Since Gabon’s coup attempt on 7 January, President Ali Bongo Ondimba has been making changes to restore confidence in his government. Bongo, who was recovering from a stroke in Morocco at the time of the attempted coup, named a new cabinet under Prime Minister Julien Nkoghe Bekale.
He returned to Libreville to sit through the swearing-in ceremony for the new cabinet on 15 January, and then reshuffled the cabinet again on 30 January – this time in five ministerial departments.
Government spokesperson Nanette Longa said this new reshuffle was to ‘deepen the coherence of ministerial portfolios’. Youth activists were then intimidated and arrested under suspicion of being connected with the coup plotters. These moves showed the regime would brook no dissent.
Gabon will however need to do more to assuage spiralling sociopolitical discontent in the country. The president’s protracted absence is increasingly unsettling both the population and the governing elite.
The failed coup showed the depth of dissatisfaction with government, which appears to have reached the ranks of Gabon’s elite republican guard. Since a similar coup attempt was reversed by French paratroopers in 1964, Gabon’s armed forces have largely stayed out of politics, despite securing the Bongo family’s hold on power. The Bongos have been in charge since 1967.
Political stability in Gabon has been rattled by ongoing waves of sociopolitical unrest since 2015. This has largely taken the form of public protests motivated by labour syndicates, political parties and student movements (see graph).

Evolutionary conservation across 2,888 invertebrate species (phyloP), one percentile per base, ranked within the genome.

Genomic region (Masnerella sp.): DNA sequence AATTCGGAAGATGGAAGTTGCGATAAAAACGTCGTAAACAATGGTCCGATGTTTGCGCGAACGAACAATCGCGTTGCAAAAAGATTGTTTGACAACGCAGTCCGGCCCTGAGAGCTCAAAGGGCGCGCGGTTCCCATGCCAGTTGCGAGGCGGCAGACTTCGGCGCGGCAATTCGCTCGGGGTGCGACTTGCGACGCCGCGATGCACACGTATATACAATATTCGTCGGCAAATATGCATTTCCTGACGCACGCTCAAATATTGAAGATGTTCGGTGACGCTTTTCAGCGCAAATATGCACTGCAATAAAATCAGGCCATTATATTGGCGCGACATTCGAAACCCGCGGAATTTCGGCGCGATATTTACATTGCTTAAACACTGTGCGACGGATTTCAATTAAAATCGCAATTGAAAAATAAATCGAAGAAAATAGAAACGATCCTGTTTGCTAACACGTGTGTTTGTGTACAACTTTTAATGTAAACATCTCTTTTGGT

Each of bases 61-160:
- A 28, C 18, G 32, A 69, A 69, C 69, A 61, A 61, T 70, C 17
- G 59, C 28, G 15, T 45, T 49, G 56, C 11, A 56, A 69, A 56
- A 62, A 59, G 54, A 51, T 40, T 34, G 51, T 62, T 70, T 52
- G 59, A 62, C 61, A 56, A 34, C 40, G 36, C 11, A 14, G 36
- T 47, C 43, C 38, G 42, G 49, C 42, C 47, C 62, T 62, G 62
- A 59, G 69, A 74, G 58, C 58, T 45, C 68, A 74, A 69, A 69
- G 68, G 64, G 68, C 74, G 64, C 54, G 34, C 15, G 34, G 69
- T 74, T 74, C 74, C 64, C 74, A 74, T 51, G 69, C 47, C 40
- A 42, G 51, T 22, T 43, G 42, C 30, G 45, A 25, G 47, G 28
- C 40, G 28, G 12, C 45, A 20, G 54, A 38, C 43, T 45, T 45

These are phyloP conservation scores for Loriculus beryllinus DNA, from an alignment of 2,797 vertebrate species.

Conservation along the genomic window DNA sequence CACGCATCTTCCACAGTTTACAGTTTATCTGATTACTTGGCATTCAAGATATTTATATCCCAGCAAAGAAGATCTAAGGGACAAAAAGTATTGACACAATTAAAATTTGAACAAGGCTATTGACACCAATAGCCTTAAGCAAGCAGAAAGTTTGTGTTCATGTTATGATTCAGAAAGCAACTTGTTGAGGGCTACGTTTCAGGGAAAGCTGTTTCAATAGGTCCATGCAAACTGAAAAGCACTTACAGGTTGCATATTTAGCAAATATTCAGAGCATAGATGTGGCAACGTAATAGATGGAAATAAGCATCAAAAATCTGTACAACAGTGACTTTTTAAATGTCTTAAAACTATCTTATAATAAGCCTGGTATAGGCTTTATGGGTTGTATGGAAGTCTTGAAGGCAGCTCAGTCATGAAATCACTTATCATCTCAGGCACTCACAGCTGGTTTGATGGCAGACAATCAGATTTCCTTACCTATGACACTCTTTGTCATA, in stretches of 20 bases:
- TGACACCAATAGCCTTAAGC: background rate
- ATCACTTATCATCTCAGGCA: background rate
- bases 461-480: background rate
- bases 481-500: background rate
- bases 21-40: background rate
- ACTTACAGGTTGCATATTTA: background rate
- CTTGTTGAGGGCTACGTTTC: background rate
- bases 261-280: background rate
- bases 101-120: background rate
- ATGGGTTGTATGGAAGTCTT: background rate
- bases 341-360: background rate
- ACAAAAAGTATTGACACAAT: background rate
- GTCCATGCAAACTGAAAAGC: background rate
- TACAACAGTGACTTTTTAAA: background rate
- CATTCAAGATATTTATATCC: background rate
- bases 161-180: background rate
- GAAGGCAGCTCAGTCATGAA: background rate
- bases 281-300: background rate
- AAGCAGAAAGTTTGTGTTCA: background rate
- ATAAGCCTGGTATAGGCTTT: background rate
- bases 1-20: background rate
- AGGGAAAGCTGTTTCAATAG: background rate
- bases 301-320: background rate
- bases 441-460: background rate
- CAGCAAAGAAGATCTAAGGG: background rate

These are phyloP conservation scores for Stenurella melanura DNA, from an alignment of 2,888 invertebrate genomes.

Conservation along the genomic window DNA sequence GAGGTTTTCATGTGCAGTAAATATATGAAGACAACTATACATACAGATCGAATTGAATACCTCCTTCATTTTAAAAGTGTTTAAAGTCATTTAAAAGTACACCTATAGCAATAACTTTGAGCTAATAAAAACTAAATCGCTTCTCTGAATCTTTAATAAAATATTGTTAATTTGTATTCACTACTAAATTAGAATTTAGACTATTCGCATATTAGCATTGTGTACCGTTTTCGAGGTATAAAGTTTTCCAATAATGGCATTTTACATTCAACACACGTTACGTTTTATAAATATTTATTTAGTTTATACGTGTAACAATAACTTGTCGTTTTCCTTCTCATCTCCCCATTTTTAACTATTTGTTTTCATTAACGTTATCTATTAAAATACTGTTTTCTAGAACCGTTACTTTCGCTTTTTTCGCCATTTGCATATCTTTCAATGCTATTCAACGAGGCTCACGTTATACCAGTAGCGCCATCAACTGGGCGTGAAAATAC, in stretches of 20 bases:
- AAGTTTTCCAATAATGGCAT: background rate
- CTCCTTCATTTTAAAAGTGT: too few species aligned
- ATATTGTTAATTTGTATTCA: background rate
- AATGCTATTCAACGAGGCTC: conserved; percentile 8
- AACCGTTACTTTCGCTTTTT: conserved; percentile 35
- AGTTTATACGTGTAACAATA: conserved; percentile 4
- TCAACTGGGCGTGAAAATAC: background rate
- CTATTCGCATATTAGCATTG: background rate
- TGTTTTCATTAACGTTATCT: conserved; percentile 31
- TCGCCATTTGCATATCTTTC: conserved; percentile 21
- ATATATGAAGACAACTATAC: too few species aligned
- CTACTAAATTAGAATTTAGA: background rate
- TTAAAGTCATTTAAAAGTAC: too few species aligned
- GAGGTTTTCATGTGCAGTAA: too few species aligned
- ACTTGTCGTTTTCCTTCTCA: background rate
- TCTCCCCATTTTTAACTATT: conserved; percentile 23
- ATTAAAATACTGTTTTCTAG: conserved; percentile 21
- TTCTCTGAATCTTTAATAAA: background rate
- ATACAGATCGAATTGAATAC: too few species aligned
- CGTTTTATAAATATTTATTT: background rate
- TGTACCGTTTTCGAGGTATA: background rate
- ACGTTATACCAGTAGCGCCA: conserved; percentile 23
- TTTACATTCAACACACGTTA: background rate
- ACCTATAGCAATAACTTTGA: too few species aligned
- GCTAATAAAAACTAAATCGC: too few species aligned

Two events in the country’s recent past crystallised factions in the political class and fanned the flames of discontent. These are the battle for presidential succession following Omar Bongo’s death in 2009, and the August 2016 presidential election that pitted Bongo’s son against his former foreign minister, Jean Ping.
The election cemented the divide between the traditionalist and the modernist factions of the ruling Gabonese Democratic Party. After succeeding his father, Bongo strengthened his control of the ruling party by marginalising and then ostracising the modernists who largely opposed dynastic succession and repression. Many were forced to either join the established opposition or form new political parties.
In a crowded field of 10 candidates, the interior minister declared Bongo the winner, with a little over 5 000 votes more than Ping, leader of the Union of Forces for Change opposition. The other eight candidates polled just over 7 000 votes in total. State institutions such as the Constitutional Court, the National Assembly and the Permanent National Electoral Commission, stacked in favour of the incumbent, ensured his contested re-election.
Election observers highlighted irregularities including the highly questionable vote count in Bongo’s home Haut-Ogooué Province, which registered a 99.9% turnout with 95.9% voting in favour of his re-election.